UK Floods Warning
Met Office issues flood warning as temperatures rise following snowfall.

Flood warnings have been put in place across many areas of the UK as forecasters warn a month's worth of rain could fall in 24 hours.

The Environment Agency has issues flood alerts to 86 areas across the UK, mainly in the north east and Anglican areas, and have warned residents to be prepared.

It has warned that the risk of flooding over the next few days is expected to be the highest of the year so far, with Yorkshire and the north east, the Midlands and East Anglia expected to be the most severely affected by the conditions.

The Met Office has issued an amber weather warning - the second highest - as heavy and persistent rain is expected to fall across eastern, central and some northern parts of England, along with much of Wales.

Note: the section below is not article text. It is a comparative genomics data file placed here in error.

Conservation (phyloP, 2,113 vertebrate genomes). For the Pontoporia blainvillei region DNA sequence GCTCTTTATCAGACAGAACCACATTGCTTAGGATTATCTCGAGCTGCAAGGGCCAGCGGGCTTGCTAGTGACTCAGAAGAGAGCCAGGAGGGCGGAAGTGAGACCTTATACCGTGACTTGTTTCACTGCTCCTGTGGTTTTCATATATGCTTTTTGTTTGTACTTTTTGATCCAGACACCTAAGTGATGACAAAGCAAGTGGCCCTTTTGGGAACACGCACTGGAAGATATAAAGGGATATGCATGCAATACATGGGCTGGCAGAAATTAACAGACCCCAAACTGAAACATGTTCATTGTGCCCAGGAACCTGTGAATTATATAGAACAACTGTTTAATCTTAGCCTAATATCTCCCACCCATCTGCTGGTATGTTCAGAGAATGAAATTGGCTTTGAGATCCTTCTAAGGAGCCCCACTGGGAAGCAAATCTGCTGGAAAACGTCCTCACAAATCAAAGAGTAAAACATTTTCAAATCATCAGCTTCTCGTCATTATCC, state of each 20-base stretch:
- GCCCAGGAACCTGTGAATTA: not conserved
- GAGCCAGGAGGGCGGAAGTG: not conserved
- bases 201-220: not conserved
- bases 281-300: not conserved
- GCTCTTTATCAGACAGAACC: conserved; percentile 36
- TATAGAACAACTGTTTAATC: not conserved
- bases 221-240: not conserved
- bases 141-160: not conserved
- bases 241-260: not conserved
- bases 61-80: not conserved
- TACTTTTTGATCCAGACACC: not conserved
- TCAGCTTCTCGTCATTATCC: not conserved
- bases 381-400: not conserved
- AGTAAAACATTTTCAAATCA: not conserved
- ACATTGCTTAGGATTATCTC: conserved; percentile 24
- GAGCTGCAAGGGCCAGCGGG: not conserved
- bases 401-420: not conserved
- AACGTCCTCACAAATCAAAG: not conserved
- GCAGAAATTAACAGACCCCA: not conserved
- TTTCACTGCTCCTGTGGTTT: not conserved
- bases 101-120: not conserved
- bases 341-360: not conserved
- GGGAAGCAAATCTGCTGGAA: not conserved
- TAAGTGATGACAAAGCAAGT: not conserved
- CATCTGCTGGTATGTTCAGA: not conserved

Weather forecasters MeteoGroup predict up to 100mm of rain could fall in 36 hours during the downpours. The average UK rainfall for July is 69.9mm. The flooding that hit areas across the UK at the end of June left one person dead as water swept in away in Ludlow, Shropshire.

Craig Woolhouse, Head of Flood Incident Management at the Environment Agency, said: "We are expecting some very significant flooding in the coming days across large parts of the country, and would strongly urge people to sign up to flood warnings, keep a close eye on the forecasts for their area and be prepared for flooding.

"We would also ask that people stay safe, by keeping out of dangerous flood water and not attempting to walk or drive through it.

"The Environment Agency has already opened incident rooms and has teams out on the ground checking on flood defences and clearing any blockages in order to reduce the risk of flooding as much as possible."

Tony Waters, Deputy Chief Forecaster at the Met Office, said the ground was already saturated from record rainfalls in June. He warned of significant disruption and difficult driving conditions.

He said: "We are expecting spells of very heavy and thundery rain across a wide area of the UK in the next few days, with worst affected spots likely to be in central and northern parts of the country."